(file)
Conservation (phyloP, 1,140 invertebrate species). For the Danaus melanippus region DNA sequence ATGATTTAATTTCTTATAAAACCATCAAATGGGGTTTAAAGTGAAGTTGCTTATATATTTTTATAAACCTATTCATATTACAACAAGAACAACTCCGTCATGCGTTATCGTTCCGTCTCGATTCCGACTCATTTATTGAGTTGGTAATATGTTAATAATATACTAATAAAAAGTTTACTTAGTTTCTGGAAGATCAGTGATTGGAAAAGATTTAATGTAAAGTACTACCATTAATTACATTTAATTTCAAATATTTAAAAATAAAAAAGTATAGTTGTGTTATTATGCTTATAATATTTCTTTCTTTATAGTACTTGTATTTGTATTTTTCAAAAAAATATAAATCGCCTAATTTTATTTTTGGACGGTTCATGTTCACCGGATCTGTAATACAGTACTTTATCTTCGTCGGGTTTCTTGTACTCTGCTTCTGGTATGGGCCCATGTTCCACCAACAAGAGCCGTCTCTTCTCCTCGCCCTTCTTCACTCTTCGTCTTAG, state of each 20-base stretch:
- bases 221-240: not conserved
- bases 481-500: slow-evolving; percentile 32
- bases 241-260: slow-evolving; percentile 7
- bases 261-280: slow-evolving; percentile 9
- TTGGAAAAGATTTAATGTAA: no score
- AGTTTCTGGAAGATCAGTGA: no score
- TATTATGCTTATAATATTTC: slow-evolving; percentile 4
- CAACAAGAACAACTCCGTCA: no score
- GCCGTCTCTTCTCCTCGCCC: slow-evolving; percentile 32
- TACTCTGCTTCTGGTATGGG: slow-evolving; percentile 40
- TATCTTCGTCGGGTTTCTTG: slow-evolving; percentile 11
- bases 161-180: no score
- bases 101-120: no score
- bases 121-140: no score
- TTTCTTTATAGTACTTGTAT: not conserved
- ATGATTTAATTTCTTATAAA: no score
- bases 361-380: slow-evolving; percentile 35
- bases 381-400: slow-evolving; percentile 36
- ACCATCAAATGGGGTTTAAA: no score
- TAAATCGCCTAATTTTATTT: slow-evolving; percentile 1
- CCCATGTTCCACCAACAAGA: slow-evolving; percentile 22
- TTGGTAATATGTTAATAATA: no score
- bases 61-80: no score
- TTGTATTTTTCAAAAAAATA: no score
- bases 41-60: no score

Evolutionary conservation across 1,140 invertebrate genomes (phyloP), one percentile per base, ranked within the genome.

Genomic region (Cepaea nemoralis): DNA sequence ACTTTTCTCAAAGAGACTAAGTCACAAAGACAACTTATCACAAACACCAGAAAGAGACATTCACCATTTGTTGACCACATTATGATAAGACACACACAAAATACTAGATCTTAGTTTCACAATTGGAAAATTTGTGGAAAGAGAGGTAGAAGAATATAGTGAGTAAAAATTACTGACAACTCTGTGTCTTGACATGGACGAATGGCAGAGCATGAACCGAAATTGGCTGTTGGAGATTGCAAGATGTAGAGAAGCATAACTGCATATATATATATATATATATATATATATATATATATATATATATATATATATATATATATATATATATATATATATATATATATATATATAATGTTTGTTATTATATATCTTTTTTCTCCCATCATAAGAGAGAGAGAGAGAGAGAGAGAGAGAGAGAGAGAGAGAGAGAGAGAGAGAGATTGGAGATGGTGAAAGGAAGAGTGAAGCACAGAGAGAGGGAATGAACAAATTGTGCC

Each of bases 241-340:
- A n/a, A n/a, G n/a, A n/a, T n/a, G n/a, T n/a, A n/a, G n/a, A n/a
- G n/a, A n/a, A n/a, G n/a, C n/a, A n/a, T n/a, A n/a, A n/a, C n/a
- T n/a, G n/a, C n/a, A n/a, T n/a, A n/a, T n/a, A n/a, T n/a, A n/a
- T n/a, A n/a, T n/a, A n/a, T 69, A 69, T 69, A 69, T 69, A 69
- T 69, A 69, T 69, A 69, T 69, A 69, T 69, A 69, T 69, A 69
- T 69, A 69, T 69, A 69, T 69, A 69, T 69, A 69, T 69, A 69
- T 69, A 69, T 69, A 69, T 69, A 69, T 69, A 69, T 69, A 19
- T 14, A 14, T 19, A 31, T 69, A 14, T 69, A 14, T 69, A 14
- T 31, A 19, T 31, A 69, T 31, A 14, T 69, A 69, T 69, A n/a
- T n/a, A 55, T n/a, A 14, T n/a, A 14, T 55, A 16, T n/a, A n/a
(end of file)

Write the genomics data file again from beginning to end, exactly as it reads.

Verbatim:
Conservation (phyloP, 1,140 invertebrate species). For the Danaus melanippus region DNA sequence ATGATTTAATTTCTTATAAAACCATCAAATGGGGTTTAAAGTGAAGTTGCTTATATATTTTTATAAACCTATTCATATTACAACAAGAACAACTCCGTCATGCGTTATCGTTCCGTCTCGATTCCGACTCATTTATTGAGTTGGTAATATGTTAATAATATACTAATAAAAAGTTTACTTAGTTTCTGGAAGATCAGTGATTGGAAAAGATTTAATGTAAAGTACTACCATTAATTACATTTAATTTCAAATATTTAAAAATAAAAAAGTATAGTTGTGTTATTATGCTTATAATATTTCTTTCTTTATAGTACTTGTATTTGTATTTTTCAAAAAAATATAAATCGCCTAATTTTATTTTTGGACGGTTCATGTTCACCGGATCTGTAATACAGTACTTTATCTTCGTCGGGTTTCTTGTACTCTGCTTCTGGTATGGGCCCATGTTCCACCAACAAGAGCCGTCTCTTCTCCTCGCCCTTCTTCACTCTTCGTCTTAG, state of each 20-base stretch:
- bases 221-240: not conserved
- bases 481-500: slow-evolving; percentile 32
- bases 241-260: slow-evolving; percentile 7
- bases 261-280: slow-evolving; percentile 9
- TTGGAAAAGATTTAATGTAA: no score
- AGTTTCTGGAAGATCAGTGA: no score
- TATTATGCTTATAATATTTC: slow-evolving; percentile 4
- CAACAAGAACAACTCCGTCA: no score
- GCCGTCTCTTCTCCTCGCCC: slow-evolving; percentile 32
- TACTCTGCTTCTGGTATGGG: slow-evolving; percentile 40
- TATCTTCGTCGGGTTTCTTG: slow-evolving; percentile 11
- bases 161-180: no score
- bases 101-120: no score
- bases 121-140: no score
- TTTCTTTATAGTACTTGTAT: not conserved
- ATGATTTAATTTCTTATAAA: no score
- bases 361-380: slow-evolving; percentile 35
- bases 381-400: slow-evolving; percentile 36
- ACCATCAAATGGGGTTTAAA: no score
- TAAATCGCCTAATTTTATTT: slow-evolving; percentile 1
- CCCATGTTCCACCAACAAGA: slow-evolving; percentile 22
- TTGGTAATATGTTAATAATA: no score
- bases 61-80: no score
- TTGTATTTTTCAAAAAAATA: no score
- bases 41-60: no score

Evolutionary conservation across 1,140 invertebrate genomes (phyloP), one percentile per base, ranked within the genome.

Genomic region (Cepaea nemoralis): DNA sequence ACTTTTCTCAAAGAGACTAAGTCACAAAGACAACTTATCACAAACACCAGAAAGAGACATTCACCATTTGTTGACCACATTATGATAAGACACACACAAAATACTAGATCTTAGTTTCACAATTGGAAAATTTGTGGAAAGAGAGGTAGAAGAATATAGTGAGTAAAAATTACTGACAACTCTGTGTCTTGACATGGACGAATGGCAGAGCATGAACCGAAATTGGCTGTTGGAGATTGCAAGATGTAGAGAAGCATAACTGCATATATATATATATATATATATATATATATATATATATATATATATATATATATATATATATATATATATATATATATATATATATATATAATGTTTGTTATTATATATCTTTTTTCTCCCATCATAAGAGAGAGAGAGAGAGAGAGAGAGAGAGAGAGAGAGAGAGAGAGAGAGAGAGATTGGAGATGGTGAAAGGAAGAGTGAAGCACAGAGAGAGGGAATGAACAAATTGTGCC

Each of bases 241-340:
- A n/a, A n/a, G n/a, A n/a, T n/a, G n/a, T n/a, A n/a, G n/a, A n/a
- G n/a, A n/a, A n/a, G n/a, C n/a, A n/a, T n/a, A n/a, A n/a, C n/a
- T n/a, G n/a, C n/a, A n/a, T n/a, A n/a, T n/a, A n/a, T n/a, A n/a
- T n/a, A n/a, T n/a, A n/a, T 69, A 69, T 69, A 69, T 69, A 69
- T 69, A 69, T 69, A 69, T 69, A 69, T 69, A 69, T 69, A 69
- T 69, A 69, T 69, A 69, T 69, A 69, T 69, A 69, T 69, A 69
- T 69, A 69, T 69, A 69, T 69, A 69, T 69, A 69, T 69, A 19
- T 14, A 14, T 19, A 31, T 69, A 14, T 69, A 14, T 69, A 14
- T 31, A 19, T 31, A 69, T 31, A 14, T 69, A 69, T 69, A n/a
- T n/a, A 55, T n/a, A 14, T n/a, A 14, T 55, A 16, T n/a, A n/a